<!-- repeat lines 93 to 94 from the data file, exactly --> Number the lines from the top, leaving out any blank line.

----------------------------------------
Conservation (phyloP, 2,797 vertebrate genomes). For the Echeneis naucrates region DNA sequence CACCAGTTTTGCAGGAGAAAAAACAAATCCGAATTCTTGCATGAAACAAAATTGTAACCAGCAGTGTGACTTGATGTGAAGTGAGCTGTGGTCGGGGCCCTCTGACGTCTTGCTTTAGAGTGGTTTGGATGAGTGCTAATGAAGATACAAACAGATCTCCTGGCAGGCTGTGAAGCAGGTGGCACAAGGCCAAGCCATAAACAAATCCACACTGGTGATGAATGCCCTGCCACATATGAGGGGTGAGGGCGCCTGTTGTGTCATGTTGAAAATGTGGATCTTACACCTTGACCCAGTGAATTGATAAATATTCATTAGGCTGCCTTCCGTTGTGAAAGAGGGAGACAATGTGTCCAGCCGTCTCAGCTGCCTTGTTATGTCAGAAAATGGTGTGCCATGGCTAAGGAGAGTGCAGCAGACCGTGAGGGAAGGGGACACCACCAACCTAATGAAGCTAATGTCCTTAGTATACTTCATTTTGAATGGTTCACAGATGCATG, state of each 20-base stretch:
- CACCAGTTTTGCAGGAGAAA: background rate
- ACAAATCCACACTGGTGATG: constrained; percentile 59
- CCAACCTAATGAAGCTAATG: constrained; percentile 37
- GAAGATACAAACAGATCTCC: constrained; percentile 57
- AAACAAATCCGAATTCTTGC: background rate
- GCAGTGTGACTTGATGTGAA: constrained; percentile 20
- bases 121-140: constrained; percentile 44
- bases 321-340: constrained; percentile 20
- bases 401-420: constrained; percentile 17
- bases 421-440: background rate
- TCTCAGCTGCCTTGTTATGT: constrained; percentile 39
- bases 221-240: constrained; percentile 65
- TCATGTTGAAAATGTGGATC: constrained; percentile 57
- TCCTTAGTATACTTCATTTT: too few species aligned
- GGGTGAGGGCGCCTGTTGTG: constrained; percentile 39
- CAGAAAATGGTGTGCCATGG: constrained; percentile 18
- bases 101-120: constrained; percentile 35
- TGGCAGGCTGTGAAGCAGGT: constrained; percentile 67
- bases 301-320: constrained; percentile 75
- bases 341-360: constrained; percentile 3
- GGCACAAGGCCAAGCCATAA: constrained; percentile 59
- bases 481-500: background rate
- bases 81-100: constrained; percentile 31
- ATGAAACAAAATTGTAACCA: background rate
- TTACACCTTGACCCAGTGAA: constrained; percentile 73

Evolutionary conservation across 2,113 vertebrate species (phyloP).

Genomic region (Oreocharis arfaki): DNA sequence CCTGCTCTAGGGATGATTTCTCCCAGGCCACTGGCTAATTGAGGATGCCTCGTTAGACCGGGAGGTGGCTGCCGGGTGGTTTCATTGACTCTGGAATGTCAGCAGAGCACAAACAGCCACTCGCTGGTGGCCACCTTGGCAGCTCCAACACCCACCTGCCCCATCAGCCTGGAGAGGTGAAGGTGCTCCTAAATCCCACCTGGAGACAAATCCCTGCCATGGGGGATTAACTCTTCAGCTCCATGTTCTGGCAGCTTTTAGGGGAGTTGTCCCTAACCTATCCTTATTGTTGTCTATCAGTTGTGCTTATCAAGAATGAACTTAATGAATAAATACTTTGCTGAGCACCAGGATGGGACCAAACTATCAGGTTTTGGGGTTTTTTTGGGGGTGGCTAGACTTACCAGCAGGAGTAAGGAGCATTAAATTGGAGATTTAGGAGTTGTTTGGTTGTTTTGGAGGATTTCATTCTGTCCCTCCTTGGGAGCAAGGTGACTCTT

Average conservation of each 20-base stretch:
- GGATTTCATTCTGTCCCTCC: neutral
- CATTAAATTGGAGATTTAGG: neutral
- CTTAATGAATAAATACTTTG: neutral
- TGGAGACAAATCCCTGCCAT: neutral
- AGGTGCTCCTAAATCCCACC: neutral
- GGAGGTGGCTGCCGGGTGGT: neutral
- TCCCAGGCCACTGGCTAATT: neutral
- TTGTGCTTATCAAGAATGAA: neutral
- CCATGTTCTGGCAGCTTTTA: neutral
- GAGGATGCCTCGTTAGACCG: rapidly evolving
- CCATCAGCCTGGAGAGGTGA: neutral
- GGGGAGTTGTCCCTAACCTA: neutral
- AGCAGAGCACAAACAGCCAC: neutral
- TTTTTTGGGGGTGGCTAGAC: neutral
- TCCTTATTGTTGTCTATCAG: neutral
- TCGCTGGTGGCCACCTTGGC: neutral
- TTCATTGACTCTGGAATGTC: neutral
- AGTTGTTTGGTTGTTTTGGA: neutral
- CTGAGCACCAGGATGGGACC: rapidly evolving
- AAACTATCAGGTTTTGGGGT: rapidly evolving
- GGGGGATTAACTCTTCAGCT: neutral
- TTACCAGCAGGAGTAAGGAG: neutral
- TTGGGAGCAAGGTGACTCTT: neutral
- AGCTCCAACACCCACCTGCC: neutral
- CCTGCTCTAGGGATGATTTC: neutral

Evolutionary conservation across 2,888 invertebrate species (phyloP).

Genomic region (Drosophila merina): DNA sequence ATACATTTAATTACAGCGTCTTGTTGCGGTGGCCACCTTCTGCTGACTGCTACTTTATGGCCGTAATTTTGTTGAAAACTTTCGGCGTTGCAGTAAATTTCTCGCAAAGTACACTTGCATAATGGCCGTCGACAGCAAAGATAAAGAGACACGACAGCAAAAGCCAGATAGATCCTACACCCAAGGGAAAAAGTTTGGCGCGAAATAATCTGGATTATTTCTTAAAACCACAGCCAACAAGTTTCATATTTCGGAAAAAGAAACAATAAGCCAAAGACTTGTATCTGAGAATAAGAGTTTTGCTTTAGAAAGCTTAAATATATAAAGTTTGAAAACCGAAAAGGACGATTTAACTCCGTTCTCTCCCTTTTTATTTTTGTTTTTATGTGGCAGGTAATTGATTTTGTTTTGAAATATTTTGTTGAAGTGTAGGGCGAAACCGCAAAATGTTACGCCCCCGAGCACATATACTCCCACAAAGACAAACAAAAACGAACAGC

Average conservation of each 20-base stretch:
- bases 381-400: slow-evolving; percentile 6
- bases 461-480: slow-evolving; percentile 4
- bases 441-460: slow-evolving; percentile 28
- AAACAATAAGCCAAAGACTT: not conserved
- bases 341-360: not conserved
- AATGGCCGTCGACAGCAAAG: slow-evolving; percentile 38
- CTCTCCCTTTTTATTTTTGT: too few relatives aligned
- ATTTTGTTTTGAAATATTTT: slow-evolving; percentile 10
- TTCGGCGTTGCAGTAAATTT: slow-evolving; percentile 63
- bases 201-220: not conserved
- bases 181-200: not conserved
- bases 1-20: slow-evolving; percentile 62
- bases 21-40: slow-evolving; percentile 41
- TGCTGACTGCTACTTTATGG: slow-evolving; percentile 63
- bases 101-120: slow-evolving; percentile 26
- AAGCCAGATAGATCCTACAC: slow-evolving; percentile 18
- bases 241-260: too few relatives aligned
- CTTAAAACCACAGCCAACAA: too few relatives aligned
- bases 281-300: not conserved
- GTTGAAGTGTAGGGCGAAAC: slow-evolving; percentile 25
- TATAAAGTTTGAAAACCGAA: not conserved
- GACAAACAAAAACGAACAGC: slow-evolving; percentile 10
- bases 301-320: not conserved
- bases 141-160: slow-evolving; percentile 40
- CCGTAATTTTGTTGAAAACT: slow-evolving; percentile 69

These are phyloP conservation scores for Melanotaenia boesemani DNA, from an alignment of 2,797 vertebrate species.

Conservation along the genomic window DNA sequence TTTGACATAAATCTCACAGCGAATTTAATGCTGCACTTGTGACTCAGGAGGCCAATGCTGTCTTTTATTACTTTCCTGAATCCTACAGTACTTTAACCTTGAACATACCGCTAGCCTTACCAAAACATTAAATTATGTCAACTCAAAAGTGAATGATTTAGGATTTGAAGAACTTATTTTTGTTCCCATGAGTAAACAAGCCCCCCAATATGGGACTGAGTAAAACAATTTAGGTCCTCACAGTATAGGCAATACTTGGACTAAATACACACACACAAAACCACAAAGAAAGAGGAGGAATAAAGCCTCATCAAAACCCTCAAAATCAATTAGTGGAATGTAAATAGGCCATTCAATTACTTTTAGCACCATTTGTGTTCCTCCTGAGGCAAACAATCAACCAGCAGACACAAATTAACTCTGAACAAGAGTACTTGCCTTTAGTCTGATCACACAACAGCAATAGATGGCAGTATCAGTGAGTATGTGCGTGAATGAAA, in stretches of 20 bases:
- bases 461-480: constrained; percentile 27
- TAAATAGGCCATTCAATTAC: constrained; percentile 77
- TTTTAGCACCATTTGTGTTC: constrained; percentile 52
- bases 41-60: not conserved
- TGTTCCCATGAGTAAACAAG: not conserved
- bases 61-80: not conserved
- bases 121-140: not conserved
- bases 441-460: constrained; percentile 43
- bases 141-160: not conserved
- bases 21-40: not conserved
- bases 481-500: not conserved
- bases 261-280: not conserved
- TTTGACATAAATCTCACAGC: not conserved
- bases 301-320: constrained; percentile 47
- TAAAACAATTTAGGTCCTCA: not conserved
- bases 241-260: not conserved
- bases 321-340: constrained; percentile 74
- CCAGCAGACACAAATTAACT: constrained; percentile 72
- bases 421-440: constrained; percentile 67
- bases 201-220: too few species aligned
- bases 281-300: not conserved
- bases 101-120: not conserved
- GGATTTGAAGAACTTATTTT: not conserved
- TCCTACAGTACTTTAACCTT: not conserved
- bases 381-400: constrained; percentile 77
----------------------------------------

- bases 141-160: not conserved
- bases 21-40: not conserved